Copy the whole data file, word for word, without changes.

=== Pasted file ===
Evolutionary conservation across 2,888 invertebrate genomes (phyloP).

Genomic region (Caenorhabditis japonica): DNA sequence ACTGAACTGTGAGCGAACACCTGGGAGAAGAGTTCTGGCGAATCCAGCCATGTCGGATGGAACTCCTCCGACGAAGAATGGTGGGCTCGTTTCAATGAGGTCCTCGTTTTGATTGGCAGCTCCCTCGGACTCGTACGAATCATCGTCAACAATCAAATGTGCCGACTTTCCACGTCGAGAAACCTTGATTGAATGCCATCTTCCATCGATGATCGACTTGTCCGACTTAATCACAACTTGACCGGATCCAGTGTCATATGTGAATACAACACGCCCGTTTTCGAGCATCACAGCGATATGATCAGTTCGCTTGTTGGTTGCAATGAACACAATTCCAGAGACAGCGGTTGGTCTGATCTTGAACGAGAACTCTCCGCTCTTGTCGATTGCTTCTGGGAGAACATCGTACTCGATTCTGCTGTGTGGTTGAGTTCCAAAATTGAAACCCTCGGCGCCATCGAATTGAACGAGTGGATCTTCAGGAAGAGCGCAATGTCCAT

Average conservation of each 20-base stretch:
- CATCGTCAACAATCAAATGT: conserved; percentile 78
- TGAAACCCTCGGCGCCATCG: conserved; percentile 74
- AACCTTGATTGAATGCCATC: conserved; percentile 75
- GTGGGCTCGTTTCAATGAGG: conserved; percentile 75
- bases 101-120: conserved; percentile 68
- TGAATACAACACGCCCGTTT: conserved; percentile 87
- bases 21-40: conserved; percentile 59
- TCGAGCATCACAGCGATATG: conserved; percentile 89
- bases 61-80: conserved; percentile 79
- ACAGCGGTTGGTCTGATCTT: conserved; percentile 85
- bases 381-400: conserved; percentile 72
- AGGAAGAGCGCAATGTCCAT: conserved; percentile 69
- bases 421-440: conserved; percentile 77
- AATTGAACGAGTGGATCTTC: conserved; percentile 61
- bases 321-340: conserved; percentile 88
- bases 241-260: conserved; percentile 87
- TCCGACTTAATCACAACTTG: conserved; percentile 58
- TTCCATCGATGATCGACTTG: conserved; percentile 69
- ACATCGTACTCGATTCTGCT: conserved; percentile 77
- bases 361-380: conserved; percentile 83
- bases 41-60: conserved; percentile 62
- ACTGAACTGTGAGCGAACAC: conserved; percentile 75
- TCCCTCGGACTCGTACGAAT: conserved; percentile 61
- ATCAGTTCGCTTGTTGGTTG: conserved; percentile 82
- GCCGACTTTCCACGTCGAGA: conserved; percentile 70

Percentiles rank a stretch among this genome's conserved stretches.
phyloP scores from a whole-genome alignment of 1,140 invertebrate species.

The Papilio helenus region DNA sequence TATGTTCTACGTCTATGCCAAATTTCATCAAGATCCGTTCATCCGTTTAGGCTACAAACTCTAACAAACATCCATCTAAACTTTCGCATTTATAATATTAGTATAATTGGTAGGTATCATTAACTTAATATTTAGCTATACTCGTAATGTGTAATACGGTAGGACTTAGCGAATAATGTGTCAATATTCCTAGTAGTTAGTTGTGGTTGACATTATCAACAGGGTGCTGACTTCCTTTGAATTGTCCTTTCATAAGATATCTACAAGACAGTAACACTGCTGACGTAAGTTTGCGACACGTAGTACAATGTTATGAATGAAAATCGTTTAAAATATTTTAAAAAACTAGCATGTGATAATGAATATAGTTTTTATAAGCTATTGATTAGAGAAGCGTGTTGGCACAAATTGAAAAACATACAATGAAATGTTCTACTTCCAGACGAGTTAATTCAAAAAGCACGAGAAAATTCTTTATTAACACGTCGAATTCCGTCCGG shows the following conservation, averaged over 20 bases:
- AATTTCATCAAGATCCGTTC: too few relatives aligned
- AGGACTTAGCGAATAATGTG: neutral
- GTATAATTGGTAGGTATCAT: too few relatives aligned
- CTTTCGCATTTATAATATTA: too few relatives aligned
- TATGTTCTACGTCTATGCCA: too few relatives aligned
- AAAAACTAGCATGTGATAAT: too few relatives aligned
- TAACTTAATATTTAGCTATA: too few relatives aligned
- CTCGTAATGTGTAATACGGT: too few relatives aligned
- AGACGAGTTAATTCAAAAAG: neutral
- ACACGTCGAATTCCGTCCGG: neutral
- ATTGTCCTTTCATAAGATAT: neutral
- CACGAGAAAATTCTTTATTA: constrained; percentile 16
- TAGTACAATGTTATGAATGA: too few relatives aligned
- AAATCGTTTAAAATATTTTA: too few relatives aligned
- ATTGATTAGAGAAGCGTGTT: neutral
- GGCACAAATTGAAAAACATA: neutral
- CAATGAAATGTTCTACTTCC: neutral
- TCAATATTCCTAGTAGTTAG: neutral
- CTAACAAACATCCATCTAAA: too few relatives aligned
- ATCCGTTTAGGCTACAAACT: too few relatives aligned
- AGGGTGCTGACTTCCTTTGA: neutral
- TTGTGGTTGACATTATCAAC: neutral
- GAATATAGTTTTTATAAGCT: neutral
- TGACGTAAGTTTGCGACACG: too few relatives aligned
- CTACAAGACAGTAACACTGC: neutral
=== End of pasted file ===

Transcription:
Evolutionary conservation across 2,888 invertebrate genomes (phyloP).

Genomic region (Caenorhabditis japonica): DNA sequence ACTGAACTGTGAGCGAACACCTGGGAGAAGAGTTCTGGCGAATCCAGCCATGTCGGATGGAACTCCTCCGACGAAGAATGGTGGGCTCGTTTCAATGAGGTCCTCGTTTTGATTGGCAGCTCCCTCGGACTCGTACGAATCATCGTCAACAATCAAATGTGCCGACTTTCCACGTCGAGAAACCTTGATTGAATGCCATCTTCCATCGATGATCGACTTGTCCGACTTAATCACAACTTGACCGGATCCAGTGTCATATGTGAATACAACACGCCCGTTTTCGAGCATCACAGCGATATGATCAGTTCGCTTGTTGGTTGCAATGAACACAATTCCAGAGACAGCGGTTGGTCTGATCTTGAACGAGAACTCTCCGCTCTTGTCGATTGCTTCTGGGAGAACATCGTACTCGATTCTGCTGTGTGGTTGAGTTCCAAAATTGAAACCCTCGGCGCCATCGAATTGAACGAGTGGATCTTCAGGAAGAGCGCAATGTCCAT

Average conservation of each 20-base stretch:
- CATCGTCAACAATCAAATGT: conserved; percentile 78
- TGAAACCCTCGGCGCCATCG: conserved; percentile 74
- AACCTTGATTGAATGCCATC: conserved; percentile 75
- GTGGGCTCGTTTCAATGAGG: conserved; percentile 75
- bases 101-120: conserved; percentile 68
- TGAATACAACACGCCCGTTT: conserved; percentile 87
- bases 21-40: conserved; percentile 59
- TCGAGCATCACAGCGATATG: conserved; percentile 89
- bases 61-80: conserved; percentile 79
- ACAGCGGTTGGTCTGATCTT: conserved; percentile 85
- bases 381-400: conserved; percentile 72
- AGGAAGAGCGCAATGTCCAT: conserved; percentile 69
- bases 421-440: conserved; percentile 77
- AATTGAACGAGTGGATCTTC: conserved; percentile 61
- bases 321-340: conserved; percentile 88
- bases 241-260: conserved; percentile 87
- TCCGACTTAATCACAACTTG: conserved; percentile 58
- TTCCATCGATGATCGACTTG: conserved; percentile 69
- ACATCGTACTCGATTCTGCT: conserved; percentile 77
- bases 361-380: conserved; percentile 83
- bases 41-60: conserved; percentile 62
- ACTGAACTGTGAGCGAACAC: conserved; percentile 75
- TCCCTCGGACTCGTACGAAT: conserved; percentile 61
- ATCAGTTCGCTTGTTGGTTG: conserved; percentile 82
- GCCGACTTTCCACGTCGAGA: conserved; percentile 70

Percentiles rank a stretch among this genome's conserved stretches.
phyloP scores from a whole-genome alignment of 1,140 invertebrate species.

The Papilio helenus region DNA sequence TATGTTCTACGTCTATGCCAAATTTCATCAAGATCCGTTCATCCGTTTAGGCTACAAACTCTAACAAACATCCATCTAAACTTTCGCATTTATAATATTAGTATAATTGGTAGGTATCATTAACTTAATATTTAGCTATACTCGTAATGTGTAATACGGTAGGACTTAGCGAATAATGTGTCAATATTCCTAGTAGTTAGTTGTGGTTGACATTATCAACAGGGTGCTGACTTCCTTTGAATTGTCCTTTCATAAGATATCTACAAGACAGTAACACTGCTGACGTAAGTTTGCGACACGTAGTACAATGTTATGAATGAAAATCGTTTAAAATATTTTAAAAAACTAGCATGTGATAATGAATATAGTTTTTATAAGCTATTGATTAGAGAAGCGTGTTGGCACAAATTGAAAAACATACAATGAAATGTTCTACTTCCAGACGAGTTAATTCAAAAAGCACGAGAAAATTCTTTATTAACACGTCGAATTCCGTCCGG shows the following conservation, averaged over 20 bases:
- AATTTCATCAAGATCCGTTC: too few relatives aligned
- AGGACTTAGCGAATAATGTG: neutral
- GTATAATTGGTAGGTATCAT: too few relatives aligned
- CTTTCGCATTTATAATATTA: too few relatives aligned
- TATGTTCTACGTCTATGCCA: too few relatives aligned
- AAAAACTAGCATGTGATAAT: too few relatives aligned
- TAACTTAATATTTAGCTATA: too few relatives aligned
- CTCGTAATGTGTAATACGGT: too few relatives aligned
- AGACGAGTTAATTCAAAAAG: neutral
- ACACGTCGAATTCCGTCCGG: neutral
- ATTGTCCTTTCATAAGATAT: neutral
- CACGAGAAAATTCTTTATTA: constrained; percentile 16
- TAGTACAATGTTATGAATGA: too few relatives aligned
- AAATCGTTTAAAATATTTTA: too few relatives aligned
- ATTGATTAGAGAAGCGTGTT: neutral
- GGCACAAATTGAAAAACATA: neutral
- CAATGAAATGTTCTACTTCC: neutral
- TCAATATTCCTAGTAGTTAG: neutral
- CTAACAAACATCCATCTAAA: too few relatives aligned
- ATCCGTTTAGGCTACAAACT: too few relatives aligned
- AGGGTGCTGACTTCCTTTGA: neutral
- TTGTGGTTGACATTATCAAC: neutral
- GAATATAGTTTTTATAAGCT: neutral
- TGACGTAAGTTTGCGACACG: too few relatives aligned
- CTACAAGACAGTAACACTGC: neutral